The Price Guide to the Occult Review: Blood Will Out

By Christina Ladd on

About Christina Ladd

One of the Books & Comics editors at Geekly. She/her. Sailor Rainbow. Glitter and spite and everything bright.


People often repeat the truncated quote “blood is thicker than water,” forgetting that the full quote is “the blood of the covenant is thicker than the water of the womb.” Impressively, both of these mutually contradictory statements are true of The Price Guide to the Occult by Leslye Walton. Family, its pull, and its limits are the central to the story of Nor, eighth daughter of a cursed lineage of witches. All Nor wants is to make it through life with as little trouble with possible, but her inheritance cannot be denied.

Father to son, mother to daughter, blood carries both blessings and curses—or Burdens and curses, in fact. Each daughter of the Blackburn family has only one gift, called a Burden because of its double-edged nature, and no further access to the magic of their witchy line. This wasn’t always the case, though. Their ancestress, Rona Blackburn, accidentally doomed her own line in a fit of vengeance for a romantic betrayal. Fern would have no problem with this limited magic—or no magic at all—but her mother, Fern, is insatiable for power, magical or otherwise. Fern left the island in pursuit of power, abandoning Nor, but Nor can’t get entirely comfortable with her absence. After all, she’s beginning to cast a very long shadow. Not only do Fern’s former lovers and colleagues keep her memory alive, but now Fern has a book out, a price guide that offers to do magic for anyone willing to pay. Any kind of magic. But Nor knows that there’s no magic without a price. And the price is paid in blood and pain.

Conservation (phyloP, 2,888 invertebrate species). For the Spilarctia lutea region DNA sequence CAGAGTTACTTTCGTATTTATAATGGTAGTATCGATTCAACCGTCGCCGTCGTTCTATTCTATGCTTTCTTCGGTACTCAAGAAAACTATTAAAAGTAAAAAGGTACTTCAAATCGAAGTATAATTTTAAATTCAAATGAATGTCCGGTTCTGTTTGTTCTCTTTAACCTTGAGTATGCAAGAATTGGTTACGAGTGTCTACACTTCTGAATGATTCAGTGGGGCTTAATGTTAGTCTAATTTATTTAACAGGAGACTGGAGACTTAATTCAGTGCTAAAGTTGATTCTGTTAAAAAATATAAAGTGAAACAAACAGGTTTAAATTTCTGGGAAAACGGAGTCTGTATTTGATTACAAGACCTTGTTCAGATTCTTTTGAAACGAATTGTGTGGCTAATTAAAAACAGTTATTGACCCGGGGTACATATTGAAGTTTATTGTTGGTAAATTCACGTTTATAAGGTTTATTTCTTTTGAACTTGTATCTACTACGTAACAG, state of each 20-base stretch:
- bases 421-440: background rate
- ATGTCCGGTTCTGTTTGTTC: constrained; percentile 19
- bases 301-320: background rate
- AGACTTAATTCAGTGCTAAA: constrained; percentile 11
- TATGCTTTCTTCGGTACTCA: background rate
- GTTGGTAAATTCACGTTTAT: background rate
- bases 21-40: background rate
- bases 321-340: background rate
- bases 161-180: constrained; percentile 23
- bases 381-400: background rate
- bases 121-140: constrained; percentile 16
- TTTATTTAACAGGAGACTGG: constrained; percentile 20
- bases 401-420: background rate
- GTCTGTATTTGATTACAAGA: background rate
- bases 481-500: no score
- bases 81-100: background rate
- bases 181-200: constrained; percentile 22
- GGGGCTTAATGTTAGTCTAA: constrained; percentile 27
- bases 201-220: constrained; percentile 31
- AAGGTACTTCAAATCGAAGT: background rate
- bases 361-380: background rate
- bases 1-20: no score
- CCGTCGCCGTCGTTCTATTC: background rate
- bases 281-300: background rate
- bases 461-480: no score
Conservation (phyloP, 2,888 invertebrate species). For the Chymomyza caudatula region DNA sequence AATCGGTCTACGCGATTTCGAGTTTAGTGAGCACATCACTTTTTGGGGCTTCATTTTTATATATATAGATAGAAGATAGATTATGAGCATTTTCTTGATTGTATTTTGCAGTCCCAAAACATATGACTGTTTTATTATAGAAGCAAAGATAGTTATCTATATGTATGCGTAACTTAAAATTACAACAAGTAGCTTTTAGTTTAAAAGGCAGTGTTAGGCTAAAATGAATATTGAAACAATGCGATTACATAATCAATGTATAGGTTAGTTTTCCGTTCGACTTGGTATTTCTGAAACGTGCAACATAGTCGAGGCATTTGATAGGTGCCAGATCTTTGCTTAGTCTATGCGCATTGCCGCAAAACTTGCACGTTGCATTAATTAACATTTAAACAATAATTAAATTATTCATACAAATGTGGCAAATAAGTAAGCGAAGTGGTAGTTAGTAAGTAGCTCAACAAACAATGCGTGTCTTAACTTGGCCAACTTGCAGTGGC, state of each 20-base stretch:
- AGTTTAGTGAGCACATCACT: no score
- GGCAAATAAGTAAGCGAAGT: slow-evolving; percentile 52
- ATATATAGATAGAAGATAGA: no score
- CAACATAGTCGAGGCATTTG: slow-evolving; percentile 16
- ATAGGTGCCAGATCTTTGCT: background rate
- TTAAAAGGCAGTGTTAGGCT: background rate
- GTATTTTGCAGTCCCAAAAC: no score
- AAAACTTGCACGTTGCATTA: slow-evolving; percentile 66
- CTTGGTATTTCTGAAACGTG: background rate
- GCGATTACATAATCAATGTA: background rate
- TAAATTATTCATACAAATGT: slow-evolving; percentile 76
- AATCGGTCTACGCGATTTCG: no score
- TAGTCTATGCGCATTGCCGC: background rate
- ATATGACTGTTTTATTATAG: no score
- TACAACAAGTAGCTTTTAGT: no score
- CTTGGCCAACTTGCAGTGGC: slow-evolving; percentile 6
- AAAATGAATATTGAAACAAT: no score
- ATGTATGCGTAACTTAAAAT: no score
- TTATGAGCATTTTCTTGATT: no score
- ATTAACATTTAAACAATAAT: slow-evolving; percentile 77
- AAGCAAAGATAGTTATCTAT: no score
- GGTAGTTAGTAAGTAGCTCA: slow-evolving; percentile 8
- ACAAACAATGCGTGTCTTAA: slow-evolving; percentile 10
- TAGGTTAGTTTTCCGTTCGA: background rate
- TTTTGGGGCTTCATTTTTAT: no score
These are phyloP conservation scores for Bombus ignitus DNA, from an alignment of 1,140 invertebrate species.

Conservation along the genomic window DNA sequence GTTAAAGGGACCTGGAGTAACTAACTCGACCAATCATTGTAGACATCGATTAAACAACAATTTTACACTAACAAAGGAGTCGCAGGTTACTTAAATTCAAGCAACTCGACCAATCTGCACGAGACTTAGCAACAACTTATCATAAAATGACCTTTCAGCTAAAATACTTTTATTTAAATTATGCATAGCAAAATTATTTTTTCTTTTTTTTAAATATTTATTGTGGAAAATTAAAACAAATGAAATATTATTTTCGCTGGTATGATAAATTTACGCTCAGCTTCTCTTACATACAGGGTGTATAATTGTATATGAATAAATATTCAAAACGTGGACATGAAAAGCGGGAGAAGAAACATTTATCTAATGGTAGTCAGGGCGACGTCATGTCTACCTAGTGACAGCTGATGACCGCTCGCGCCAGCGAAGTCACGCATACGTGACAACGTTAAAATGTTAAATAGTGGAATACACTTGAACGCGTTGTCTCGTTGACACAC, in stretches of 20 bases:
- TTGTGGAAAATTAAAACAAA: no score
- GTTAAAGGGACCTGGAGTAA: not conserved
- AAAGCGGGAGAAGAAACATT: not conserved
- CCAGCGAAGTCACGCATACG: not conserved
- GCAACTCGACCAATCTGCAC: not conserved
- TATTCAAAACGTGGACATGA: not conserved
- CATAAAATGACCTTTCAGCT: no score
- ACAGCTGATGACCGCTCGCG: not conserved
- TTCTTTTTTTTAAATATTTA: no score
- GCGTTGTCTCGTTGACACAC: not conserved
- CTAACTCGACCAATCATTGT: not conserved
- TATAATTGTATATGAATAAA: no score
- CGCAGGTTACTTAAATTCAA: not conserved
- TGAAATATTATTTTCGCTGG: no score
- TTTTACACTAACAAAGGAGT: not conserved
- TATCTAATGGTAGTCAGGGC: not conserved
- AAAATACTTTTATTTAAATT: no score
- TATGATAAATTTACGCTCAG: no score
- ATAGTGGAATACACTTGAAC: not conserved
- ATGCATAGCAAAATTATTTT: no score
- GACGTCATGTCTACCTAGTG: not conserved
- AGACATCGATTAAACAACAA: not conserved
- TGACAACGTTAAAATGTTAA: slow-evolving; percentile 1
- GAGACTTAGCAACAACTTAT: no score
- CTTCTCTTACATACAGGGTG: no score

But it’s the limits of blood—familial relationships or magic—that also concern Walton. Nor may share the genetic inheritance of the island’s original male inhabitants, but no father has ever claimed a Blackburn daughter or been an actual dad. The Blackburn matriarchs have a better track record, but Fern bucks the trend by being even worse than absent. Her presence is at best neglectful and at worst actively harmful to her poor daughter Nor.

Nor grows up with a profoundly unstable family made all the more volatile by magic. She is the victim of violence, and to erase her victimhood she inflicts more violence on herself on purpose. Self-harm is her form of control and release, but she has to overcome her instinct to cut if she wants to also move past the trauma of her power.

Walton has a deft and understanding touch when dealing with the topic of self-harm. She has done well by her research and created a respectful take on the disorder with Nor, who is in recovery thanks to therapy (and thankfully not magical intervention) but still struggling. Her family is understanding and supportive, as is her friend, the charmingly pixieish Savvy. It is Savvy who pulls her out of her shell when her grandmother cannot, and Savvy who saves her spirit as much as Judd saves her body.